The unique healing properties of mustard seeds can partly be attributed to their home among the Brassica foods found in the cruciferous plant family.
Like other Brassicas, mustard seeds contain plentiful amounts of phytonutrients called glucosinolates. The seeds also contain myrosinase enzymes that can break apart the glucosinolates into other phytonutrients called isothiocyanates. The isothiocyanates in mustard seed (and other Brassicas) have been repeatedly studied for their anti-cancer effects. In animal studies—and particularly in studies involving the gastrointestinal tract and colorectal cancer—intake of isothiocyanates has been shown to inhibit growth of existing cancer cells and to be protective against the formation of such cells.
Mustard seeds emerged from our food ranking system as an excellent source of selenium, a nutrient which that has been shown to help reduce the severity of asthma, decrease some of the symptoms of rheumatoid arthritis, and help prevent cancer. They also qualified as a good source of magnesium. Like selenium, magnesium has been shown to help reduce the severity of asthma, to lower high blood pressure, to restore normal sleep patterns in women having difficulty with the symptoms of menopause, to reduce the frequency of migraine attacks, and to prevent heart attack in patients suffering from atherosclerosis or diabetic heart disease.
Mustard seeds also qualified as a very good source of omega-3 fatty acids and manganese as well as a good source of phosphorus, copper, and vitamin B1.
If you are like most people, the word "mustard" probably conjures up images of ballparks and barbeques. Yet, once you add mustard seeds to your spice cabinet, the word will take on a whole new meaning, as you will also relish the spicy, aromatic rustic taste and fragrance that mustard can add to your meals.
Mustard seeds are from the mustard plant, which is a cruciferous vegetable related to broccoli, Brussels sprouts and cabbage. While there are approximately forty different varieties of mustard plants, there are three principal types used to make mustard seeds: black mustard (Brassica nigra), white mustard (Brassica alba) and brown mustard (Brassica juncea). Black mustard seeds have the most pungent taste, while white mustard seeds, which are actually yellow in color, are the most mild and are the ones used to make American yellow mustard. Brown mustard, which is actually dark yellow in color, has a pungent acrid taste and is the type used to make Dijon mustard.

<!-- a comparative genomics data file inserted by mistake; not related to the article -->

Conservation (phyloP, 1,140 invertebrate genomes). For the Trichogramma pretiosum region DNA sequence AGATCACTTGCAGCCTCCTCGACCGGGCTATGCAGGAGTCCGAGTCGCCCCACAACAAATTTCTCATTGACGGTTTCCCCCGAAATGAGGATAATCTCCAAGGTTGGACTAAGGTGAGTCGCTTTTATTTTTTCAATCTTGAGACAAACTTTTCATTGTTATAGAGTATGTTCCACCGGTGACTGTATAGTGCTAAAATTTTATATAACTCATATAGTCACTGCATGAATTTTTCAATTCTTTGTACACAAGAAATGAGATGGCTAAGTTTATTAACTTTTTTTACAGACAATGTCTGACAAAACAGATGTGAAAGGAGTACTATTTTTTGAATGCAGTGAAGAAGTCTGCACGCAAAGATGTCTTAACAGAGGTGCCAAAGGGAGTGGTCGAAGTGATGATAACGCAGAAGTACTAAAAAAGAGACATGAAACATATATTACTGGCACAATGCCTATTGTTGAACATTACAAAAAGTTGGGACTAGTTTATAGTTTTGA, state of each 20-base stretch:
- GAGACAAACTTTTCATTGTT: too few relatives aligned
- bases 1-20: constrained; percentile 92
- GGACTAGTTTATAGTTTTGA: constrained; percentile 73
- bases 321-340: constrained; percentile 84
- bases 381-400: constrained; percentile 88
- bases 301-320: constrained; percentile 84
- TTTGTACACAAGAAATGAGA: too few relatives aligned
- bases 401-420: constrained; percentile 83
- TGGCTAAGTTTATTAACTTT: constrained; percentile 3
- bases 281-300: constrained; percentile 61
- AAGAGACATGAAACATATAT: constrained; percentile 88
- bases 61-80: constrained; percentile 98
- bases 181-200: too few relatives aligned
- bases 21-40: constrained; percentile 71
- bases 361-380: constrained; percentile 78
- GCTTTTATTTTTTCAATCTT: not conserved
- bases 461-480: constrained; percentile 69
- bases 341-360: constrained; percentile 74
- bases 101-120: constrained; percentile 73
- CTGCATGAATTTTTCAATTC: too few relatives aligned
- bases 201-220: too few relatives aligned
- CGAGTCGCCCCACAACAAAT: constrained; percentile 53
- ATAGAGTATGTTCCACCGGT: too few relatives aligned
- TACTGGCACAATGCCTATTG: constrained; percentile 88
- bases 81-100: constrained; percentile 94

Mustard seeds are sold either whole or as a ground powder.
Mustard seeds can be traced to different areas of Europe and Asia with the white variety originating in the eastern Mediterranean regions, the brown from the foothills of the Himalayan Mountains, and the black from the Middle East. Mustard seeds are mentioned in ancient Sanskrit writings dating back about 5,000 years ago. They are also mentioned in the New Testament in which the kingdom of Heaven is compared to a grain of mustard seed.
While mustard seeds were used for their culinary properties in ancient Greece, it seems that it was the ancient Romans who invented a paste from the ground seeds, which was probably the ancestor of our modern day mustard condiment. The physicians of both civilizations, including the father of medicine Hippocrates, used mustard seed medicinally.
Mustard seed is one of the most popular spices traded in the world today. As it grows well in temperate climates, the areas that produce the greatest amount of mustard seeds currently include Hungary, Great Britain, India, Canada and the United States.
Even through dried herbs and spices are widely available in supermarkets, explore the local spice stores in your area. Oftentimes, these stores feature an expansive selection of dried herbs and spices that are of superior quality and freshness compared to those offered in regular markets. Just like with other dried spices, try to select organically grown mustard seeds or powder since this will give you more assurance that the herbs have not been irradiated.
Mustard powder and mustard seeds should be kept in a tightly sealed container in a cool, dark and dry place. Prepared mustard and mustard oil should both be refrigerated.
Dredge chicken breast in prepared mustard and whole mustard seeds and bake.
Add some Dijon mustard to your favorite vinaigrette dressing.
Make a delicious cold millet salad by combining the cooked and cooled grain with chopped scallions, baked tofu cubes, garden peas and mustard seeds. Dress with lemon juice and olive oil.
Marinate salmon fillets in a combination of Dijon mustard and white wine.
Combine prepared mustard with honey and the seasonings of your choice to make a pungently sweet dipping sauce.
Add a collage of taste and color to rice by sprinkling some brown, black and white mustard seeds on top.
For some of our favorite recipes, click Recipes.
Mustard Seeds, yellow, ground
GI: very low
|omega-3 fats||0.15 g||6||5.5||very good|
|vitamin B1||0.03 mg||3||2.2||good|
Density>=7.6 AND DRI/DV>=10%
Density>=3.4 AND DRI/DV>=5%
Density>=1.5 AND DRI/DV>=2.5%